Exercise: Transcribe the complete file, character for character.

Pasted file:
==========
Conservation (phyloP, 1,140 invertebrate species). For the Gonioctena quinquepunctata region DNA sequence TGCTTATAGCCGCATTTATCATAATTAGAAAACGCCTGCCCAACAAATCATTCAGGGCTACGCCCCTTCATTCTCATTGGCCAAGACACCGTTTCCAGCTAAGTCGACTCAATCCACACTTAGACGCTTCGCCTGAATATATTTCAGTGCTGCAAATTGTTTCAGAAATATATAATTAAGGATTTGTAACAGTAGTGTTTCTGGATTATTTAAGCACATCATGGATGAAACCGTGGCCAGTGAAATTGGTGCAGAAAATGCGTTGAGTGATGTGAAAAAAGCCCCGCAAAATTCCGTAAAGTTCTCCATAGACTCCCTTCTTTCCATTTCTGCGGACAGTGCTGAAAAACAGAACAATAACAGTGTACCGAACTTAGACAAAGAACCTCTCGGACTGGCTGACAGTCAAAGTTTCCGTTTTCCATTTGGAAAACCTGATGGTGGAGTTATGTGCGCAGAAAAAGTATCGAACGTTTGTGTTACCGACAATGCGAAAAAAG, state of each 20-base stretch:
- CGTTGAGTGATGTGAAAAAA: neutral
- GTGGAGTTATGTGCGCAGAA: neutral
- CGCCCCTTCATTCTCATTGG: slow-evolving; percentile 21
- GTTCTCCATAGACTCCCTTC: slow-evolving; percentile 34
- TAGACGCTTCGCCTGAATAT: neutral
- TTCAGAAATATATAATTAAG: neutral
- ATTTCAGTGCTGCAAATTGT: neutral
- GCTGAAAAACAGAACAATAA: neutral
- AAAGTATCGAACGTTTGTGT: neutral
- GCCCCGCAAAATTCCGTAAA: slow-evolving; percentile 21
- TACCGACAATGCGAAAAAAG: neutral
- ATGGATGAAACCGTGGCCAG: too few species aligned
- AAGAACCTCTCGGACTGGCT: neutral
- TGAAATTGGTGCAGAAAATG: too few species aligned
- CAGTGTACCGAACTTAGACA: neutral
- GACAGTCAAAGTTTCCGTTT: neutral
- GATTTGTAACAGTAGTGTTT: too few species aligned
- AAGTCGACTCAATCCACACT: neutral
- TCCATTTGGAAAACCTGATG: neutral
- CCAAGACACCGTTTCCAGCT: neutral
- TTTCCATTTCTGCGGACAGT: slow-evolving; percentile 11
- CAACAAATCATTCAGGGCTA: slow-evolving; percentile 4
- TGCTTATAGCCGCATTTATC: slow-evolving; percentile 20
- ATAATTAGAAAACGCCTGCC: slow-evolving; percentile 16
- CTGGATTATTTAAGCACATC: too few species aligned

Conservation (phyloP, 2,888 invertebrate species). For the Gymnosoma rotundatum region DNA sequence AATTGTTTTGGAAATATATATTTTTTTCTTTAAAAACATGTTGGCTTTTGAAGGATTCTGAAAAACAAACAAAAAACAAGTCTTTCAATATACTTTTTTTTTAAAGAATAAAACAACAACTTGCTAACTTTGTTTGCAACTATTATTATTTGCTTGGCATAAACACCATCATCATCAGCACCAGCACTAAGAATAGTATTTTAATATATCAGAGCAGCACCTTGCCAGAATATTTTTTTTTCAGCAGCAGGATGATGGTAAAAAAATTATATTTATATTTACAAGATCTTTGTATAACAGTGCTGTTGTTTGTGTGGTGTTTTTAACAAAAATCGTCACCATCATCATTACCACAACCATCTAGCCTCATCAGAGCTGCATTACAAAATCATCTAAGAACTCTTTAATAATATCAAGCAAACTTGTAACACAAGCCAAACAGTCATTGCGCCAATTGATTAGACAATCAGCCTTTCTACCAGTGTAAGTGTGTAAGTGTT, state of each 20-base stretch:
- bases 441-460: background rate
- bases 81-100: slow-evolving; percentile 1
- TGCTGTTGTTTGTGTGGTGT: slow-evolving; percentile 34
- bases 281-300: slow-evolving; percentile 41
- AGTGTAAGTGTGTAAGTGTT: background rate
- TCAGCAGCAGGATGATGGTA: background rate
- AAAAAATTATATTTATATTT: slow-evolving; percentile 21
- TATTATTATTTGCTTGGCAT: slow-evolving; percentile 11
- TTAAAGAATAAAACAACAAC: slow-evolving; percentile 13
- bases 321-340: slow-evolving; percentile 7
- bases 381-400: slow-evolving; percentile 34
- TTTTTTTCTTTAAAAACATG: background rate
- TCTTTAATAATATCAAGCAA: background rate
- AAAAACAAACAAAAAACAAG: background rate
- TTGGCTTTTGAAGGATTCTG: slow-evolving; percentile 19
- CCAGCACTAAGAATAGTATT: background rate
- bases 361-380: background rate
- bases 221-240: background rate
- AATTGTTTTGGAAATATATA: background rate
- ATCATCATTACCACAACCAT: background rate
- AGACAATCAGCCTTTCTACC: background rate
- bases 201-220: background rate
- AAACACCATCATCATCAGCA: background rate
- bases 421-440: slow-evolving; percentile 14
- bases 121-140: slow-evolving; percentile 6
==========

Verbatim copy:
Conservation (phyloP, 1,140 invertebrate species). For the Gonioctena quinquepunctata region DNA sequence TGCTTATAGCCGCATTTATCATAATTAGAAAACGCCTGCCCAACAAATCATTCAGGGCTACGCCCCTTCATTCTCATTGGCCAAGACACCGTTTCCAGCTAAGTCGACTCAATCCACACTTAGACGCTTCGCCTGAATATATTTCAGTGCTGCAAATTGTTTCAGAAATATATAATTAAGGATTTGTAACAGTAGTGTTTCTGGATTATTTAAGCACATCATGGATGAAACCGTGGCCAGTGAAATTGGTGCAGAAAATGCGTTGAGTGATGTGAAAAAAGCCCCGCAAAATTCCGTAAAGTTCTCCATAGACTCCCTTCTTTCCATTTCTGCGGACAGTGCTGAAAAACAGAACAATAACAGTGTACCGAACTTAGACAAAGAACCTCTCGGACTGGCTGACAGTCAAAGTTTCCGTTTTCCATTTGGAAAACCTGATGGTGGAGTTATGTGCGCAGAAAAAGTATCGAACGTTTGTGTTACCGACAATGCGAAAAAAG, state of each 20-base stretch:
- CGTTGAGTGATGTGAAAAAA: neutral
- GTGGAGTTATGTGCGCAGAA: neutral
- CGCCCCTTCATTCTCATTGG: slow-evolving; percentile 21
- GTTCTCCATAGACTCCCTTC: slow-evolving; percentile 34
- TAGACGCTTCGCCTGAATAT: neutral
- TTCAGAAATATATAATTAAG: neutral
- ATTTCAGTGCTGCAAATTGT: neutral
- GCTGAAAAACAGAACAATAA: neutral
- AAAGTATCGAACGTTTGTGT: neutral
- GCCCCGCAAAATTCCGTAAA: slow-evolving; percentile 21
- TACCGACAATGCGAAAAAAG: neutral
- ATGGATGAAACCGTGGCCAG: too few species aligned
- AAGAACCTCTCGGACTGGCT: neutral
- TGAAATTGGTGCAGAAAATG: too few species aligned
- CAGTGTACCGAACTTAGACA: neutral
- GACAGTCAAAGTTTCCGTTT: neutral
- GATTTGTAACAGTAGTGTTT: too few species aligned
- AAGTCGACTCAATCCACACT: neutral
- TCCATTTGGAAAACCTGATG: neutral
- CCAAGACACCGTTTCCAGCT: neutral
- TTTCCATTTCTGCGGACAGT: slow-evolving; percentile 11
- CAACAAATCATTCAGGGCTA: slow-evolving; percentile 4
- TGCTTATAGCCGCATTTATC: slow-evolving; percentile 20
- ATAATTAGAAAACGCCTGCC: slow-evolving; percentile 16
- CTGGATTATTTAAGCACATC: too few species aligned

Conservation (phyloP, 2,888 invertebrate species). For the Gymnosoma rotundatum region DNA sequence AATTGTTTTGGAAATATATATTTTTTTCTTTAAAAACATGTTGGCTTTTGAAGGATTCTGAAAAACAAACAAAAAACAAGTCTTTCAATATACTTTTTTTTTAAAGAATAAAACAACAACTTGCTAACTTTGTTTGCAACTATTATTATTTGCTTGGCATAAACACCATCATCATCAGCACCAGCACTAAGAATAGTATTTTAATATATCAGAGCAGCACCTTGCCAGAATATTTTTTTTTCAGCAGCAGGATGATGGTAAAAAAATTATATTTATATTTACAAGATCTTTGTATAACAGTGCTGTTGTTTGTGTGGTGTTTTTAACAAAAATCGTCACCATCATCATTACCACAACCATCTAGCCTCATCAGAGCTGCATTACAAAATCATCTAAGAACTCTTTAATAATATCAAGCAAACTTGTAACACAAGCCAAACAGTCATTGCGCCAATTGATTAGACAATCAGCCTTTCTACCAGTGTAAGTGTGTAAGTGTT, state of each 20-base stretch:
- bases 441-460: background rate
- bases 81-100: slow-evolving; percentile 1
- TGCTGTTGTTTGTGTGGTGT: slow-evolving; percentile 34
- bases 281-300: slow-evolving; percentile 41
- AGTGTAAGTGTGTAAGTGTT: background rate
- TCAGCAGCAGGATGATGGTA: background rate
- AAAAAATTATATTTATATTT: slow-evolving; percentile 21
- TATTATTATTTGCTTGGCAT: slow-evolving; percentile 11
- TTAAAGAATAAAACAACAAC: slow-evolving; percentile 13
- bases 321-340: slow-evolving; percentile 7
- bases 381-400: slow-evolving; percentile 34
- TTTTTTTCTTTAAAAACATG: background rate
- TCTTTAATAATATCAAGCAA: background rate
- AAAAACAAACAAAAAACAAG: background rate
- TTGGCTTTTGAAGGATTCTG: slow-evolving; percentile 19
- CCAGCACTAAGAATAGTATT: background rate
- bases 361-380: background rate
- bases 221-240: background rate
- AATTGTTTTGGAAATATATA: background rate
- ATCATCATTACCACAACCAT: background rate
- AGACAATCAGCCTTTCTACC: background rate
- bases 201-220: background rate
- AAACACCATCATCATCAGCA: background rate
- bases 421-440: slow-evolving; percentile 14
- bases 121-140: slow-evolving; percentile 6